That’s not exactly the answer someone is looking for when they ask a question about Kubernetes and application performance. But it is a response we’ve become accustomed to giving. Because the truth is, it really does depend. Kubernetes is complex and every application is unique. There is no easy one-size-fits-all answer. There are, however, lots of questions thrown at developers every day as organizations move to Kubernetes and a containerized environment:
- Is it better to tune my application for throughput or response time?
- Should I run fewer larger pods or many smaller pods?
- Should I break my application apart into more pods?
- Will we save money if we optimize our Kubernetes apps?
- Isn’t more always faster and better?
Well… it depends.
It may sound like a cop-out, or like you’re hedging your bets because you’re unprepared to answer, but what do we really mean when responding with “it depends”?
We mean there’s not enough data right now to give you the right answer. And if we can’t confidently give you the right answer, we’d rather not give any answer at all. Of course, that can be frustrating for the people asking us, the ones who believe that providing an answer to these complex questions should be easy. Or at least easier. And they aren’t wrong.
While we’ve become accustomed to responding in this way, it’s no longer good enough when it pertains to how organizations make decisions in a Kubernetes environment. After all, the whole idea is that we need to move faster, learn more rapidly, iterate and get smarter. We need to do better. But how?
It’s natural for people to want to be in a steady-state. It’s our comfort zone, after all, because facing unknowns or variability makes us uneasy. When someone hears “it depends,” it becomes something of an emotional rollercoaster, like reaching the top of the ride without knowing what to expect when you start the plunge back down. And, unlike an amusement park ride, you can’t just close your eyes, wave your hands in the air and hope for the best — even if sometimes the complexity of Kubernetes does make you want to scream.
Finding the right answer more quickly needs to be easier. It needs to require fewer cycles and get us to a higher degree of confidence in our answer. If we have an assured way to get there, we’re more likely to lean in — “It depends” and “I have a way to get the answer we need to make an informed decision.” Sure, there’s the initial discomfort (and stomach lurch) of the inverted loop, but there’s also a way to come out of it with a positive experience while you go along for the ride.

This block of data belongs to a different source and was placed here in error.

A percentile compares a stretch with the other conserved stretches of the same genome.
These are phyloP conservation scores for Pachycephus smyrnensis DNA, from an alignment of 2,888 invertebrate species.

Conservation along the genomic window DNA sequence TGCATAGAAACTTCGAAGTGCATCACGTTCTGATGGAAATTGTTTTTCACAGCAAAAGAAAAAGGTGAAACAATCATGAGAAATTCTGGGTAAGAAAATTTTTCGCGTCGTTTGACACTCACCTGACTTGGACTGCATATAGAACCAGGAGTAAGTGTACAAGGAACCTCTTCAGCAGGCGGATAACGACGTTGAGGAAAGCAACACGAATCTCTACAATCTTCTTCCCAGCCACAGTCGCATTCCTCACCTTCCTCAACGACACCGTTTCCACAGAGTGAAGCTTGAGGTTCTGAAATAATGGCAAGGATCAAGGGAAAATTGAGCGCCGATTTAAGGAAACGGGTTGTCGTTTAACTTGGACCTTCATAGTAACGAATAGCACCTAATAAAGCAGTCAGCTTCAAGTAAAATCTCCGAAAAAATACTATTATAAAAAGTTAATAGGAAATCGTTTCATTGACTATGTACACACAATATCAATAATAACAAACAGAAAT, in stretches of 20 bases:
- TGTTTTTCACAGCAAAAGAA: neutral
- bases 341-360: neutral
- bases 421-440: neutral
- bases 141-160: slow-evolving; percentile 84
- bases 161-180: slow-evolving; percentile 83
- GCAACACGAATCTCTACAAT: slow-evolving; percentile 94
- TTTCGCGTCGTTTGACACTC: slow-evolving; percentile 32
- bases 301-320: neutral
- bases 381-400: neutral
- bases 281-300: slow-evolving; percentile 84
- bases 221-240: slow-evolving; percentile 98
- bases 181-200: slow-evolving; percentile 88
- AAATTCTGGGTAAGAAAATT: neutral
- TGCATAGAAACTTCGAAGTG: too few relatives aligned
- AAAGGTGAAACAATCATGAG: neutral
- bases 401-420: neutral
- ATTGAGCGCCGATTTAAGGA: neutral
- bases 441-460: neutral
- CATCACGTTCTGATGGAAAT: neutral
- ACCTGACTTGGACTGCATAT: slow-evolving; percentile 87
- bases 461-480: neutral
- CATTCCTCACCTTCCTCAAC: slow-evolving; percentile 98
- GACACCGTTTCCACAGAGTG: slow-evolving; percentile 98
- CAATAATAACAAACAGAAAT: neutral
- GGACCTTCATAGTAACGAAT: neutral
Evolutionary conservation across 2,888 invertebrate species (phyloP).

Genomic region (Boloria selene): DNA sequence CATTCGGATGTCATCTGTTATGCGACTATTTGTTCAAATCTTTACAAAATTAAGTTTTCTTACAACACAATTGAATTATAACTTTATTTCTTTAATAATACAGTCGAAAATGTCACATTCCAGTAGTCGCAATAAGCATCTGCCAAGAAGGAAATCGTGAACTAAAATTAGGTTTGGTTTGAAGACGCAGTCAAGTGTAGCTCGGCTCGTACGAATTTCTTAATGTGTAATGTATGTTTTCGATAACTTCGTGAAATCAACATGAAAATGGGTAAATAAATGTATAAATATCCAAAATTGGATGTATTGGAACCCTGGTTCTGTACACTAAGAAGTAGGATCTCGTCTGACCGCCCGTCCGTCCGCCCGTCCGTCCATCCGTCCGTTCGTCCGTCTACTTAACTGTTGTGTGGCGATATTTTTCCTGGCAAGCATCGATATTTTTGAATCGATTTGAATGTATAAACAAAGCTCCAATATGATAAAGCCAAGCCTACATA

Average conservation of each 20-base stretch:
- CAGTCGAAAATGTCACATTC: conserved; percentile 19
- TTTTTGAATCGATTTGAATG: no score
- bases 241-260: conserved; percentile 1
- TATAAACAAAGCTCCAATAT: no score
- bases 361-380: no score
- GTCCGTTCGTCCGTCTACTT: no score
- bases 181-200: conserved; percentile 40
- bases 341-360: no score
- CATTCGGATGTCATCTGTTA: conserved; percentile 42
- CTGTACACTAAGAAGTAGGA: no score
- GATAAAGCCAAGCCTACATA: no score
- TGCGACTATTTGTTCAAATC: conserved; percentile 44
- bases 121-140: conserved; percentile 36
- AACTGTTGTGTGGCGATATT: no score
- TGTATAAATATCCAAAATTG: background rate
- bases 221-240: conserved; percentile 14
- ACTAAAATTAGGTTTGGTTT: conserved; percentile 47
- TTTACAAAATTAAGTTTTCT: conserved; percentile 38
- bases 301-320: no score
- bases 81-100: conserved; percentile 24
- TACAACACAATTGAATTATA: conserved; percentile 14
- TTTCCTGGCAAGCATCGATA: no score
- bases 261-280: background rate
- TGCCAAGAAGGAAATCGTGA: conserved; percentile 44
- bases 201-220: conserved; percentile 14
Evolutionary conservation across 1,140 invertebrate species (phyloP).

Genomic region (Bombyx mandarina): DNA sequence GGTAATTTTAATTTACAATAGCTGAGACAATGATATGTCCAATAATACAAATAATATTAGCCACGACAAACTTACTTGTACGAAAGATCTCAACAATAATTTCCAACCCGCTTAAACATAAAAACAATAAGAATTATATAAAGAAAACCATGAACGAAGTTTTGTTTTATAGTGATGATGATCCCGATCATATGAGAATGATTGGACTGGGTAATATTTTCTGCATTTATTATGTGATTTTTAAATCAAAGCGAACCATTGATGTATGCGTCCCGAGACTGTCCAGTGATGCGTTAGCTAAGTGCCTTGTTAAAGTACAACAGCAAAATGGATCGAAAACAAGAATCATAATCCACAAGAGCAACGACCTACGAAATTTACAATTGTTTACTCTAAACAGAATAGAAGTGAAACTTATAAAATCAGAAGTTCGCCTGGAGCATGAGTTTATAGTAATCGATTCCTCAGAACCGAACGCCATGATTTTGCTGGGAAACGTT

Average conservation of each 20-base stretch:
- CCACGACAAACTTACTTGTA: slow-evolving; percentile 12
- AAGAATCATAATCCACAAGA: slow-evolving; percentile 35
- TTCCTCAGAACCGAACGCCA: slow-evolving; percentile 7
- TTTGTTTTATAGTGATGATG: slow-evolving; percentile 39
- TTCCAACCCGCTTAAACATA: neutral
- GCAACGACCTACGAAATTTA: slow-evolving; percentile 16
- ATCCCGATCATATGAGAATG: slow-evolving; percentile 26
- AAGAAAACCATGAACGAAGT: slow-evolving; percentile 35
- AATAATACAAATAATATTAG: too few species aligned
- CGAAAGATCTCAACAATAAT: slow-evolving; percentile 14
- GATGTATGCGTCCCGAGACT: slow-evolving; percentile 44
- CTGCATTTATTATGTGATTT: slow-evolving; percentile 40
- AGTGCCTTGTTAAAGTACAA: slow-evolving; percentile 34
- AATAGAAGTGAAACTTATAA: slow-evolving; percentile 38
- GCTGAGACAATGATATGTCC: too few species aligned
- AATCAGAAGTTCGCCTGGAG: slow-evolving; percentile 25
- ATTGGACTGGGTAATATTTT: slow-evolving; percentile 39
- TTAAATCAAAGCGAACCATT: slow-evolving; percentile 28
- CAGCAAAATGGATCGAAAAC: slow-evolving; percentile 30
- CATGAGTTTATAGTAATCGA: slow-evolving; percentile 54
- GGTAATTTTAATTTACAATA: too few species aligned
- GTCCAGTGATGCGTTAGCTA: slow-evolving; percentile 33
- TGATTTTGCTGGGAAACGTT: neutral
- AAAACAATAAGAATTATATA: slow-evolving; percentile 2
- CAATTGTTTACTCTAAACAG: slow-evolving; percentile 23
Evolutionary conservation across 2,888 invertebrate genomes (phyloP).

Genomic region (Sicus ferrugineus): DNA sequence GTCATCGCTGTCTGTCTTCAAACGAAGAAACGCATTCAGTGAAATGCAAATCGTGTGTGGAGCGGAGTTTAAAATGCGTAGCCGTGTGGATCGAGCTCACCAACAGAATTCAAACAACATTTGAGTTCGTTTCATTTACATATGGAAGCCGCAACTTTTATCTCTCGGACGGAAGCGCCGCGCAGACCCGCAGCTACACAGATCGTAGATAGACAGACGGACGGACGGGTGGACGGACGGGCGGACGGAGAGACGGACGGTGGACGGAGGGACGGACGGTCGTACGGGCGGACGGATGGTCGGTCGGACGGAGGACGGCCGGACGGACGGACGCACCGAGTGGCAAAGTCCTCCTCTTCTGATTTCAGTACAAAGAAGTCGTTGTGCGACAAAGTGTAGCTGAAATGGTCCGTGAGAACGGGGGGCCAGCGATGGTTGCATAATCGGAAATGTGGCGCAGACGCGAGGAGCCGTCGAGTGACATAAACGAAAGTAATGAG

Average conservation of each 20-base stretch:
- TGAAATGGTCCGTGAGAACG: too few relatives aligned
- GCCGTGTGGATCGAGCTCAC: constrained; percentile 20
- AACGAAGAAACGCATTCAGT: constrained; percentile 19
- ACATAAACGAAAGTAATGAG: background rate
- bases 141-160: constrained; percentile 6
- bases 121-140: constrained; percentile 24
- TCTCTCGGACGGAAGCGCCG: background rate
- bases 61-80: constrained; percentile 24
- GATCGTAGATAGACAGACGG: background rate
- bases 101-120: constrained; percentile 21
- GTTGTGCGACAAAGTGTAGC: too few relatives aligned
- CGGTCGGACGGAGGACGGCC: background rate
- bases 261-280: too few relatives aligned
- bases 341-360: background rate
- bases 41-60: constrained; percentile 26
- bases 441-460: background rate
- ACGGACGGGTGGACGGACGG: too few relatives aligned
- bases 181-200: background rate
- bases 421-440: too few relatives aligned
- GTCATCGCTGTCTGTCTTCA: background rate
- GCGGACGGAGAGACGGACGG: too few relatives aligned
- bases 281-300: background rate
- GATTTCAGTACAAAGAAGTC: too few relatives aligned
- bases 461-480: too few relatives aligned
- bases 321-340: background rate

The question then becomes how? In the past, the only way to identify all of the variables, understand the dependencies and their impact, and then make an informed decision was to approach it manually. We could do that by observation or experimentation, two approaches to learning that have their place in the application optimization process. But let’s be honest, a manual approach is just not viable, both in terms of the resources needed and the high level of confidence needed in the results — not to mention the lack of speed.
Fortunately, today, machine learning and automation can help (such as the tools StormForge provides). Now we can leverage experimentation in preproduction to explore variables and dependencies without waiting until an application is in production to see what happens.
With ML and automation, we can quickly, efficiently and cost-effectively find out what those variables are, understand the dependencies and determine the impact of decisions moving forward. In production, we can go even deeper to draw performance insights on all the data collected (for example, from observability tools) to inform and optimize cloud native environments for the best application performance.
Yes, every application will always be unique. And, yes, we will always be tasked with getting better answers, even faster, as the speed of business accelerates. And, yes, it will always depend.
But we shouldn’t shy away from solving these difficult problems or answering the challenging questions. We just need to use the right tools to get us there.
“It depends” is not the end of the conversation. It’s just the beginning of a new one.
The New Stack is a wholly owned subsidiary of Insight Partners, an investor in the following companies mentioned in this article: StormForge.
Feature image via Pixabay.